WASHINGTON (Reuters) - A bill to create a permanent visa program for foreigners with advanced science and technical degrees cleared the House of Representatives on Friday, the latest salvo in the broader fight over U.S. immigration reform.
The Republican-backed measure proposes reserving 55,000 permanent residence visas for foreign graduates of U.S. universities with master's and doctoral degrees in the "STEM" disciplines of science, technology, engineering and math.
Some Democrats argue that the plan unfairly pits lower-skilled immigrants against those with more education in the battle for visas as the new law would eliminate an existing program, often called the green card lottery, that provides visas to 55,000 people from countries with lower rates of immigration.
Many Democrats, including President Barack Obama, oppose the Republican bill as it moves ahead a narrow measure instead of focusing attention on a comprehensive immigration reform.
The bill on Friday passed 245-139 in the Republican-controlled House, largely along party lines. But the legislation has little chance passing in the Democrat-controlled Senate.
Democrats, emboldened by strong support from Hispanics and other minorities in the November 6 election, are pushing for a large immigration overhaul that would put 11.5 million immigrants who are now in the country illegally on a path to citizenship - a major point of contention between the two parties.
Broadly, both parties agree on the benefits of helping science and technology experts stay in the United States. U.S. law already gives foreign students in STEM fields extra time to legally stay in the country after graduation to find work.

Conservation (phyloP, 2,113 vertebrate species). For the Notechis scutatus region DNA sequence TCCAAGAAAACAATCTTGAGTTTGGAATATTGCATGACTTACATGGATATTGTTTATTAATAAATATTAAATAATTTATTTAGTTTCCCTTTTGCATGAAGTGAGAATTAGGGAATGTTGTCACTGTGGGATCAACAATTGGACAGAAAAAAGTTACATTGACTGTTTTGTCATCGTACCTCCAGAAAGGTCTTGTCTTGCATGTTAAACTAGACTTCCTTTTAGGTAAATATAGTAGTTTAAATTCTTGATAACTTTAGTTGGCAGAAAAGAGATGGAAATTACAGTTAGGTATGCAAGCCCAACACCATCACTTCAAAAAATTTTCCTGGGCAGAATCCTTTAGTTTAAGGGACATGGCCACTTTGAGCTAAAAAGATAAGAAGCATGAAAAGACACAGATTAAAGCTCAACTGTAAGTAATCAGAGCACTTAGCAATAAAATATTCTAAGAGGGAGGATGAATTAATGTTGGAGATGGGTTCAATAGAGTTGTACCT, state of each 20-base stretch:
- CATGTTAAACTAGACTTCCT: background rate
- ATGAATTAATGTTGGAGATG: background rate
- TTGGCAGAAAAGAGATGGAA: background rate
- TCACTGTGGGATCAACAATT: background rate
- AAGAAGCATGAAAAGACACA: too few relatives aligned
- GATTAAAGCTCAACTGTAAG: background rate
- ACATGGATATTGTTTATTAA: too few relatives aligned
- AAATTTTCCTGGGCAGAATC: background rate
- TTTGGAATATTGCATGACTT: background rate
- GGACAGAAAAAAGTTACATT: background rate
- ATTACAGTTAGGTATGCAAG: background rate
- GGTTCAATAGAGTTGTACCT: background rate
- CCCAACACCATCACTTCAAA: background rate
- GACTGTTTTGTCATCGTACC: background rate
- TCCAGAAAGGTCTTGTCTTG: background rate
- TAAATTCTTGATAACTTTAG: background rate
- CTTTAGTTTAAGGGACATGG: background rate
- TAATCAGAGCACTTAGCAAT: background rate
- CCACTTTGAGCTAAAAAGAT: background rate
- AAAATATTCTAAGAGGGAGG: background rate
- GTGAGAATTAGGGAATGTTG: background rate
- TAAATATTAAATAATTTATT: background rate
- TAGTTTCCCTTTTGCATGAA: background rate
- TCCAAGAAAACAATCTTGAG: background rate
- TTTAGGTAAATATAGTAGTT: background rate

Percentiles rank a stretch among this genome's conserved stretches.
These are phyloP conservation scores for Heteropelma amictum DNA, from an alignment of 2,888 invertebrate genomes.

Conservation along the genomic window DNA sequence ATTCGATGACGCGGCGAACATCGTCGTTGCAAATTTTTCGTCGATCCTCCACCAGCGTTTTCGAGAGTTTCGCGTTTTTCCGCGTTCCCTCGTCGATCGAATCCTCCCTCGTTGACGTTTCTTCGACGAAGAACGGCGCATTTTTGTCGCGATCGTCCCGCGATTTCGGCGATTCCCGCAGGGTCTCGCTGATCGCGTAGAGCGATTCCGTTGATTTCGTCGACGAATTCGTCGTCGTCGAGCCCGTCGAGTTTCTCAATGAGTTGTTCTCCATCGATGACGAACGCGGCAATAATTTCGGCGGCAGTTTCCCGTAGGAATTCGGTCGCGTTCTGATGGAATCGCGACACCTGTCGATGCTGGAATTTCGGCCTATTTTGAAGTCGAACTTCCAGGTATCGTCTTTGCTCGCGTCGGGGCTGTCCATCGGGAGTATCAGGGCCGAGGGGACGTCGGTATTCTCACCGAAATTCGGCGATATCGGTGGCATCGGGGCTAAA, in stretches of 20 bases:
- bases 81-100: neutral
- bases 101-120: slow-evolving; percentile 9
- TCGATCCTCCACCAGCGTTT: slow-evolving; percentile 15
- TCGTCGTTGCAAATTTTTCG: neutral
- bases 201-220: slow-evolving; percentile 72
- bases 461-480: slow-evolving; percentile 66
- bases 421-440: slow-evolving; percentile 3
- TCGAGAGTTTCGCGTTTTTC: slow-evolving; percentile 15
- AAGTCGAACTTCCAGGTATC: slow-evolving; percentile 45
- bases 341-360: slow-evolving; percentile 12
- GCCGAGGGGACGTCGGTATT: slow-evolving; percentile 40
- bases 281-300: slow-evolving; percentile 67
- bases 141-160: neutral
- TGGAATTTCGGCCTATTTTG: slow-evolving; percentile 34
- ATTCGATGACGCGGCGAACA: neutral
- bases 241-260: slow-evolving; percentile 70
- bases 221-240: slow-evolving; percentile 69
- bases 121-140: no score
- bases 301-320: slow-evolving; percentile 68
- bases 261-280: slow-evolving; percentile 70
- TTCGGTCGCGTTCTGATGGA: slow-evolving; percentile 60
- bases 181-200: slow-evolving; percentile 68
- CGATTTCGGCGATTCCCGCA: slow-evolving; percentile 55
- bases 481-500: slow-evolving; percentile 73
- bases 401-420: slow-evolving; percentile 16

Texas Republican Representative Lamar Smith, chairman of the House Judiciary Committee who had introduced the "STEM Jobs Act," said the high-tech visa program would help retain U.S.-trained workers to spur innovation and job creation.
"In a global economy, we cannot afford to educate these foreign graduates in the U.S. and then send them back home to work for our competitors," Smith said.
STEM jobs, including teaching positions, account for roughly 6 percent of the U.S. economy, according to Nicole Smith, a senior economist who studies the issue at the Georgetown University Center on Education and the Workforce.
"We know some of the best schools in the world in those areas are found in the United States... This is a chance for them to cut out the red tape" and help graduates stay, she said.
The number of STEM jobs is expected to grow by 17 percent by 2018, outpacing broader job growth, Smith's research found.
But not quite a quarter of them will require a graduate degree, which Smith said raised a question for narrowly targeting highly-educated workers: Will there be sufficient demand for their skills?
"There is this pre-occupation with people with master's and PhD's in STEM," she said, adding that much high-tech work relies for example on lower-educated technicians.
In debates on the House floor on Friday, Democrats argued that focusing on advanced degrees gave preferential treatment to better-educated workers at the expense of the lower-skilled workers who make up a large portion of U.S. immigrants.
"Talk about picking winners and losers," said Rep. Luis Gutierrez, an Illinois Democrat who chairs the Immigration Task Force of the Congressional Hispanic Caucus.
"There was no special line for PhD's and master's degree holders at Ellis Island. There was no asterisk on the Statue of Liberty that said your IQ must be this high to enter."